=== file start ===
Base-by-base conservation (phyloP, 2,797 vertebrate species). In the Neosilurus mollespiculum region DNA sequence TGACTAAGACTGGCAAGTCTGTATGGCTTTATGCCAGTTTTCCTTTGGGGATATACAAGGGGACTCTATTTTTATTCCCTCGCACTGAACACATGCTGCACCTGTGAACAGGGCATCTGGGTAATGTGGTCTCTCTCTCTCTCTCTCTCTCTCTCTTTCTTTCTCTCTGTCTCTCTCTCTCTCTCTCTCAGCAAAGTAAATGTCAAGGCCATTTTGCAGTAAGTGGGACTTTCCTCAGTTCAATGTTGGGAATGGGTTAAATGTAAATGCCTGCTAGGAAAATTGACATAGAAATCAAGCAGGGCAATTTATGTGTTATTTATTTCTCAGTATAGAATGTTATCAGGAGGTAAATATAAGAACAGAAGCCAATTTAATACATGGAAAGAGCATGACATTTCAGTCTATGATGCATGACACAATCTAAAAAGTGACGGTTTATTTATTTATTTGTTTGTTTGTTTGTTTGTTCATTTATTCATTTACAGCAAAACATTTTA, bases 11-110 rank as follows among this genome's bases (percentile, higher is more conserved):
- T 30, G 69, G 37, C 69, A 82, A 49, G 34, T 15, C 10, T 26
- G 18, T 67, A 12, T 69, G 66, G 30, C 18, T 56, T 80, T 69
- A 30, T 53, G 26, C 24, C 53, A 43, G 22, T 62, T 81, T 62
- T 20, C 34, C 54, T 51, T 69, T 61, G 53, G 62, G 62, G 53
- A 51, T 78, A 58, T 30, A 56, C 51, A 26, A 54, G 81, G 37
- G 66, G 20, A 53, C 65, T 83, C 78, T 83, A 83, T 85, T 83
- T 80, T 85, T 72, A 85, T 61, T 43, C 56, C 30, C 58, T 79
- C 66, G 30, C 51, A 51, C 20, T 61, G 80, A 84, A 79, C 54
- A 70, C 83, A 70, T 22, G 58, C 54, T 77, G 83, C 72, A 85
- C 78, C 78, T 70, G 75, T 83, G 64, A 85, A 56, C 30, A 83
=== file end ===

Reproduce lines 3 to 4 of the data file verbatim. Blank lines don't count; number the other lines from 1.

- G 18, T 67, A 12, T 69, G 66, G 30, C 18, T 56, T 80, T 69
- A 30, T 53, G 26, C 24, C 53, A 43, G 22, T 62, T 81, T 62